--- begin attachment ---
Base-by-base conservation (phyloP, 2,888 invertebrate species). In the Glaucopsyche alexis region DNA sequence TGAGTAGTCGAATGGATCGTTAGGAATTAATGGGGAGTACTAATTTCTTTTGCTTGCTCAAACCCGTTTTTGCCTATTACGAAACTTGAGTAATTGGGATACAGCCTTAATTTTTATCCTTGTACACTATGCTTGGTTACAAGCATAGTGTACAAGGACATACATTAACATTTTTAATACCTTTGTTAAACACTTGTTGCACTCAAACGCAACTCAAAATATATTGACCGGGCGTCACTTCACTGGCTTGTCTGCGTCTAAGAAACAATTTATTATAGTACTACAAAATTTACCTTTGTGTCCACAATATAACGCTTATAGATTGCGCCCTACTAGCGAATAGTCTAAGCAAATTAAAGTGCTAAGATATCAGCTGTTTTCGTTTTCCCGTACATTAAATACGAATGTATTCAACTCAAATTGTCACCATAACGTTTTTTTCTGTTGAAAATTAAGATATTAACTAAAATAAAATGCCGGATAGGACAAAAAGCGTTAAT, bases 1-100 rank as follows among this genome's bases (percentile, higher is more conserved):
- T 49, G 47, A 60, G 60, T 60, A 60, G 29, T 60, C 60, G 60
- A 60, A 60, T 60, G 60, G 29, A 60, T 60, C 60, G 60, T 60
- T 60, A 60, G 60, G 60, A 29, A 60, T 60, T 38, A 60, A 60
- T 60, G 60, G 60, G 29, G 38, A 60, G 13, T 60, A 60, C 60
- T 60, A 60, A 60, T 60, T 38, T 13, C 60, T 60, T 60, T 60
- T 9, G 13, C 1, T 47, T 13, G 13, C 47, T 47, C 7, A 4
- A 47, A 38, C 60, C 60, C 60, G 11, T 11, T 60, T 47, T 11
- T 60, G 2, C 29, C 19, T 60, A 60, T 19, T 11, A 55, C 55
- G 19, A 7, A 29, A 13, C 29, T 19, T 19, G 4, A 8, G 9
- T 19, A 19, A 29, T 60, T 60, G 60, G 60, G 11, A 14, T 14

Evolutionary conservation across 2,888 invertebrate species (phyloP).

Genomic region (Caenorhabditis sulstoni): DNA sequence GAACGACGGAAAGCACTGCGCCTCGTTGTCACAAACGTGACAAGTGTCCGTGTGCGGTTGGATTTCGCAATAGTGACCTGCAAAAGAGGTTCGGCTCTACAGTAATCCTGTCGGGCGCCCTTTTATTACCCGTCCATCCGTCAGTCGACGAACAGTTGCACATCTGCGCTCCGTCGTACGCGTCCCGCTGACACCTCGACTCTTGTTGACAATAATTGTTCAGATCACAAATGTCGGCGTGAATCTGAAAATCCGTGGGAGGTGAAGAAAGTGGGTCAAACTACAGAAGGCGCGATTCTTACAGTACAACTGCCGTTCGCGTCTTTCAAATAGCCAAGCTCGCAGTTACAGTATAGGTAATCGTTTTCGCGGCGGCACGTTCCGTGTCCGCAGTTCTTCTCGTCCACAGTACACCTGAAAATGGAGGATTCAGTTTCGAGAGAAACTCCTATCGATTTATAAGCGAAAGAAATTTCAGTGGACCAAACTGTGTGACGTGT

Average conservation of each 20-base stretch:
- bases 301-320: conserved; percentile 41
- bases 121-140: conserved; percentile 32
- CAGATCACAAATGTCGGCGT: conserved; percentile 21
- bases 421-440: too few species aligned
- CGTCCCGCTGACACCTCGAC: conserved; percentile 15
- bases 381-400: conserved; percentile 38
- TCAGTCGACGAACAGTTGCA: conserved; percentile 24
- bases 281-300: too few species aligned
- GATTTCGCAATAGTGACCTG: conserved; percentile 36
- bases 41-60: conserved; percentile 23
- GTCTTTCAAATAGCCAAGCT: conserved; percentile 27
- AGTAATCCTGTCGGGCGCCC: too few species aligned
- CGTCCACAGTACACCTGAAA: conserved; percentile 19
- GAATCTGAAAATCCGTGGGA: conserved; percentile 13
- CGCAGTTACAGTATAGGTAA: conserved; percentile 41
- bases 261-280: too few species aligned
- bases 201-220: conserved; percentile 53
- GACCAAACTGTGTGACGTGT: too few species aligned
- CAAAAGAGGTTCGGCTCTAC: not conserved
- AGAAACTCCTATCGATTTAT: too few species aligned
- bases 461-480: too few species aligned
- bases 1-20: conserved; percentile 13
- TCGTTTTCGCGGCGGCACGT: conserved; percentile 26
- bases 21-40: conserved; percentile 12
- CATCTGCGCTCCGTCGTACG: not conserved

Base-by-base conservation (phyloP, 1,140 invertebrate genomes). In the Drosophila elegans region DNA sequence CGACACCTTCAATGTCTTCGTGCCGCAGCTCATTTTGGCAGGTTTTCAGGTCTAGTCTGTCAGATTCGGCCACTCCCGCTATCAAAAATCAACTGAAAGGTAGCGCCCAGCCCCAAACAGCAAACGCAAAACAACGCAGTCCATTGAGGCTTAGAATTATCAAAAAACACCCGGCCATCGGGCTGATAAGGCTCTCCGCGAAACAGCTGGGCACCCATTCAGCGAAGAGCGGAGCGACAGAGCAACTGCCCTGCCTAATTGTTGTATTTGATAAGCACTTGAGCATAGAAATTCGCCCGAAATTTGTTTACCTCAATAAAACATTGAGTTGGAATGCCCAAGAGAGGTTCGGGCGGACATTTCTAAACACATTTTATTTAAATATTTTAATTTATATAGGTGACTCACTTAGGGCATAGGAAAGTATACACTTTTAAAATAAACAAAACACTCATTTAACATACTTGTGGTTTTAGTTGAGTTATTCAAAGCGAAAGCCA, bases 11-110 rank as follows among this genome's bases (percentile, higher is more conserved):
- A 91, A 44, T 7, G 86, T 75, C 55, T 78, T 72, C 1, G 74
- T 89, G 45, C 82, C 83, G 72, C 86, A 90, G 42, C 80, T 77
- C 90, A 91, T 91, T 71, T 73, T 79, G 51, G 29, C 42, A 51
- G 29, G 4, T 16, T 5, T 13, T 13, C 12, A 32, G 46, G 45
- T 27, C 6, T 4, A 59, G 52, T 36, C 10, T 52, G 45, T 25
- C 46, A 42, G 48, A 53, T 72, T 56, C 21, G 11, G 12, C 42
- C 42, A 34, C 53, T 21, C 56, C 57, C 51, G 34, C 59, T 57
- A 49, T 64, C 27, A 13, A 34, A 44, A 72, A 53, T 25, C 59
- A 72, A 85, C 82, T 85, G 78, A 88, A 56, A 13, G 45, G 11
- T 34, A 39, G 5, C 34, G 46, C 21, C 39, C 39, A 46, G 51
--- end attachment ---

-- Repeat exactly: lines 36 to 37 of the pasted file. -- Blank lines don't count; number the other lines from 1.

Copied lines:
- bases 1-20: conserved; percentile 13
- TCGTTTTCGCGGCGGCACGT: conserved; percentile 26